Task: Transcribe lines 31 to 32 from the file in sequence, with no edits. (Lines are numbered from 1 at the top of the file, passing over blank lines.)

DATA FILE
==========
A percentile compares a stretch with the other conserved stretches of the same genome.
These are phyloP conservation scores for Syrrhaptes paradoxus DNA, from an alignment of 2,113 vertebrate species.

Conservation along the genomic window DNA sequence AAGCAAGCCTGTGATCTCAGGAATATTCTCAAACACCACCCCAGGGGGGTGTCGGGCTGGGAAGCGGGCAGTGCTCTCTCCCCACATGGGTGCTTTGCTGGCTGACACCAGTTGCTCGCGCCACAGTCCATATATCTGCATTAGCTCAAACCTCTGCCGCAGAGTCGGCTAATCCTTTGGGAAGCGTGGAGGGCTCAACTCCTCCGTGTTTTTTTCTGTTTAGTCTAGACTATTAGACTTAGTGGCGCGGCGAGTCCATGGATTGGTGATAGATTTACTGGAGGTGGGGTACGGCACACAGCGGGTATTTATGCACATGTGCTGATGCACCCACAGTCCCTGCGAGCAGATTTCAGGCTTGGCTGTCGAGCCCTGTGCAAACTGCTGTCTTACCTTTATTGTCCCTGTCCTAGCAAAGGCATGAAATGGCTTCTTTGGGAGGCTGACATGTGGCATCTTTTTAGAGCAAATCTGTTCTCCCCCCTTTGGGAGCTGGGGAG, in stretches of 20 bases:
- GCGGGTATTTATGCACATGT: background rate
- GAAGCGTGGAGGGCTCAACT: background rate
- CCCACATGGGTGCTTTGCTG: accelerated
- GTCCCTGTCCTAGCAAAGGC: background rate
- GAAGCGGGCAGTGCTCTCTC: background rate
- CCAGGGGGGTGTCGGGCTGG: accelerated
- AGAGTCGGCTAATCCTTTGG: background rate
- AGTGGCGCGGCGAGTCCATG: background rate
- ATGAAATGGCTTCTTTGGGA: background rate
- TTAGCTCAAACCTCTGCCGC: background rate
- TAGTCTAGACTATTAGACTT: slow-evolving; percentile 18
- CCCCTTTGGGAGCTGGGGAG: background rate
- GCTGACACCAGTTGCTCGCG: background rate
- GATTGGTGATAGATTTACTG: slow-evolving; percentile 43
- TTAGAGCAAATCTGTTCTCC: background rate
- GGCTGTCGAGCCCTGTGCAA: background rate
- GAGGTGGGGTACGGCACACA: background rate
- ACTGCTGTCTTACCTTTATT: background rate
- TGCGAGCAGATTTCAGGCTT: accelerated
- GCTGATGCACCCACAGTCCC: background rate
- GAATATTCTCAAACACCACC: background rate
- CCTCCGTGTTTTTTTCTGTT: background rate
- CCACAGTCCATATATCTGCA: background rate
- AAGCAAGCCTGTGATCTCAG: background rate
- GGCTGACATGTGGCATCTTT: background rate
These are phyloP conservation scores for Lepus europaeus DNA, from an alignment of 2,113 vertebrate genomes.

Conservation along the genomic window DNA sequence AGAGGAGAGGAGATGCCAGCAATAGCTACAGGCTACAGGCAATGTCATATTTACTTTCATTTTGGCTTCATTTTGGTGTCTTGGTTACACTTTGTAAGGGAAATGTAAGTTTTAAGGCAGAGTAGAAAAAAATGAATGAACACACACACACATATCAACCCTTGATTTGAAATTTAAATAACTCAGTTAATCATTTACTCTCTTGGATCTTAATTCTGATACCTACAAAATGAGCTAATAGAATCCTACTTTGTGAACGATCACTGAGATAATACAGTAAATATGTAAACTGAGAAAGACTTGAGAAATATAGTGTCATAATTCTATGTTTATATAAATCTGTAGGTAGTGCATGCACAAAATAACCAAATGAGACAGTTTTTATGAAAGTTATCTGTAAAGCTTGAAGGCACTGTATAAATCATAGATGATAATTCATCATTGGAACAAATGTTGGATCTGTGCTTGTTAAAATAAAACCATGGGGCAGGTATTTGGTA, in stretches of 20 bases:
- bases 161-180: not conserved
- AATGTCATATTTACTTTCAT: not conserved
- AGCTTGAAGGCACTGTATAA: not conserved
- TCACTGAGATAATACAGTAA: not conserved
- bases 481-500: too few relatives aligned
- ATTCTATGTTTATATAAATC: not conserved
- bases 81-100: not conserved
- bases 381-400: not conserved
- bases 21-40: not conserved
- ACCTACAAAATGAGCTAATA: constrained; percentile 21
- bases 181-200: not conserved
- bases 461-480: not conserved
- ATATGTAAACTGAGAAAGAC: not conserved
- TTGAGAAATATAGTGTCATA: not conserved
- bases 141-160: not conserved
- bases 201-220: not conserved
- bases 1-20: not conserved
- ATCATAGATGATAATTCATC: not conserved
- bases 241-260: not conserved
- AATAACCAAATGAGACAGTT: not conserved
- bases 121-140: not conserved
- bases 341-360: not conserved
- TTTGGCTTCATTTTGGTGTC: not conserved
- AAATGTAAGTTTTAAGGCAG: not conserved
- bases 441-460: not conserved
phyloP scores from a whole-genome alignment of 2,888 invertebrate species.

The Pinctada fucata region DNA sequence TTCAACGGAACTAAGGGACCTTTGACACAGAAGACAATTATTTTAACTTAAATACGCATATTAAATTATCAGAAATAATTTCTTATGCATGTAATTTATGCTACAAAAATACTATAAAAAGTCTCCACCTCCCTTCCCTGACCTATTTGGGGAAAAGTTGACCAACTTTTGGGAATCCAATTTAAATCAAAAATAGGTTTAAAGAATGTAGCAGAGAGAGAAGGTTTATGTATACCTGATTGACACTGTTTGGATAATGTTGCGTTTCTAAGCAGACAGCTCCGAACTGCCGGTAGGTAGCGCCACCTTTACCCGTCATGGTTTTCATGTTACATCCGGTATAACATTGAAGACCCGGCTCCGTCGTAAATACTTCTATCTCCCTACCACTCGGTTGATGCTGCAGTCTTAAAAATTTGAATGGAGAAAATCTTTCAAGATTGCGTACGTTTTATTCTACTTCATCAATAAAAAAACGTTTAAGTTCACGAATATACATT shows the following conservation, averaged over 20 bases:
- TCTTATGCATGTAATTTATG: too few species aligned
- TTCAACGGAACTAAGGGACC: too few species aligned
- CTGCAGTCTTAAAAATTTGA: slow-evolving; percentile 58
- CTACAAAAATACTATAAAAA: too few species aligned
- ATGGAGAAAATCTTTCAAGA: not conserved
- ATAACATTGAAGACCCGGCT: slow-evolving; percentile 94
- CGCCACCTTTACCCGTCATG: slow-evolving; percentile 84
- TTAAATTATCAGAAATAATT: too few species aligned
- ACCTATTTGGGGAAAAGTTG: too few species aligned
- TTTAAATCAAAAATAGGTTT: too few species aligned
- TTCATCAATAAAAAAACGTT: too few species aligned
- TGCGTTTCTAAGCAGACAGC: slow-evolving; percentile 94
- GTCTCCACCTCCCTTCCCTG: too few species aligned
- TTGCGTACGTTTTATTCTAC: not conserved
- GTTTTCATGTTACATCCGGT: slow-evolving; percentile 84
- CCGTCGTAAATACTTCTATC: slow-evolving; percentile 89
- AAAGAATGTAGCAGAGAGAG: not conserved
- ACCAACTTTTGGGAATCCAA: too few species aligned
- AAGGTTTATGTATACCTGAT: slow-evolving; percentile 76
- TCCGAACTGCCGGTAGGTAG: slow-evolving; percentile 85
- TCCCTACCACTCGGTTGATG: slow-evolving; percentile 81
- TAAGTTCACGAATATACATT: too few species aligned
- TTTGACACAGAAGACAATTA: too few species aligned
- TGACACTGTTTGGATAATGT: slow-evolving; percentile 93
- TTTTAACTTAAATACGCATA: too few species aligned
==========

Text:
- bases 161-180: not conserved
- AATGTCATATTTACTTTCAT: not conserved